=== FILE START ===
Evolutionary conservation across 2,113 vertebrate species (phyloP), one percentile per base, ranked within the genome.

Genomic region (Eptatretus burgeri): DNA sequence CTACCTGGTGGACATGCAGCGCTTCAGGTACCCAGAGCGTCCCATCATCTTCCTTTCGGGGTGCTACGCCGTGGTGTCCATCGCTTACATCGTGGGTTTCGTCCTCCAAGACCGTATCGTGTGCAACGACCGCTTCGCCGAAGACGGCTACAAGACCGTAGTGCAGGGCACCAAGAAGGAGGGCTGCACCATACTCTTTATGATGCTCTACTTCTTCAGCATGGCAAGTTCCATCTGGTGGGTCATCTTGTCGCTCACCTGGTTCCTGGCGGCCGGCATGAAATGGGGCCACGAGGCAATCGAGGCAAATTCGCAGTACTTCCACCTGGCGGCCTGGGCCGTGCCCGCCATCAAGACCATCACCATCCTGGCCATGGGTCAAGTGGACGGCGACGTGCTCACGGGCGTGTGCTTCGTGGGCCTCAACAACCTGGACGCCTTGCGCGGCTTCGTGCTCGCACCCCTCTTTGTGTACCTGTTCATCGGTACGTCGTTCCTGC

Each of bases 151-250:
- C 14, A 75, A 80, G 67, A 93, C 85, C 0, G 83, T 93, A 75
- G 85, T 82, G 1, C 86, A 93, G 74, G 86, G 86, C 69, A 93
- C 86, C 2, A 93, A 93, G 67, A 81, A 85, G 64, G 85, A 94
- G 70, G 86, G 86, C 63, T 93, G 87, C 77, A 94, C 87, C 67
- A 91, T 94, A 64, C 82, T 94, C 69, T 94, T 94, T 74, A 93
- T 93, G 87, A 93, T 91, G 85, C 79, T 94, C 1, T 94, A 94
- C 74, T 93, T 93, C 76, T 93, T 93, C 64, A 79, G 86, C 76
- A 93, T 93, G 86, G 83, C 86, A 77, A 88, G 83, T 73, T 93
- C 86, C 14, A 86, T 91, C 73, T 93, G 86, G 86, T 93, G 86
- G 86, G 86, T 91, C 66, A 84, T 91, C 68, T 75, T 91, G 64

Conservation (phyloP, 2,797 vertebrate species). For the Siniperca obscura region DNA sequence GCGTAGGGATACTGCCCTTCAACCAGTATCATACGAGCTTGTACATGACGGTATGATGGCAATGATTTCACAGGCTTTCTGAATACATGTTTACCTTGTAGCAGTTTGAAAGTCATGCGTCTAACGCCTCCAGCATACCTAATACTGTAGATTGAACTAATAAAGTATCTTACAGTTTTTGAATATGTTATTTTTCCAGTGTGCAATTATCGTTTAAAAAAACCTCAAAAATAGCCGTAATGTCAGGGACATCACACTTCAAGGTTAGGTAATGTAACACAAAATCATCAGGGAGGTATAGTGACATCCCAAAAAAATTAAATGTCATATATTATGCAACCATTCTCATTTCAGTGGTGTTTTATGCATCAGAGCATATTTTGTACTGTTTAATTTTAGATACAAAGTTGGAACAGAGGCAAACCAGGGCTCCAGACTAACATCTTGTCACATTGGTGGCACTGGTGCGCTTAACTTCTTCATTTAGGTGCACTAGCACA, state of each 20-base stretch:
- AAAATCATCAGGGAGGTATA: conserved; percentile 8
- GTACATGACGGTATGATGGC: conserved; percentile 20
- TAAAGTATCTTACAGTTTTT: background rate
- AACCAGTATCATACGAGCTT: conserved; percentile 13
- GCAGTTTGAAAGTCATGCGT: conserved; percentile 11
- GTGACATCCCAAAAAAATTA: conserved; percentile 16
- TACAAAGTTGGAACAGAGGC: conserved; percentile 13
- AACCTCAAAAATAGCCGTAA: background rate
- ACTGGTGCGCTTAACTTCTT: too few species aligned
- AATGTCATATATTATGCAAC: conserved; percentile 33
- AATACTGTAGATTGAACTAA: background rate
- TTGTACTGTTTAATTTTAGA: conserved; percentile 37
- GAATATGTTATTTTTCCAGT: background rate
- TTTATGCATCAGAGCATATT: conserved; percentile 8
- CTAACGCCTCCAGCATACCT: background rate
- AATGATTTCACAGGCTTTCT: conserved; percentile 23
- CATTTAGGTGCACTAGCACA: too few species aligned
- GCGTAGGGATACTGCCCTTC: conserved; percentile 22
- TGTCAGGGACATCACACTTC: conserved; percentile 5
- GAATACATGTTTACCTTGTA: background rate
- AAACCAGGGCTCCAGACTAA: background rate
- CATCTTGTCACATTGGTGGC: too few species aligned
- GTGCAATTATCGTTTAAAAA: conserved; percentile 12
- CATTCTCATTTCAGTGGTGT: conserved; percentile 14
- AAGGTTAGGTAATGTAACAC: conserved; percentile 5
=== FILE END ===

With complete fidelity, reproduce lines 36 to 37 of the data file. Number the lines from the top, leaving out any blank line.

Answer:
- CATCTTGTCACATTGGTGGC: too few species aligned
- GTGCAATTATCGTTTAAAAA: conserved; percentile 12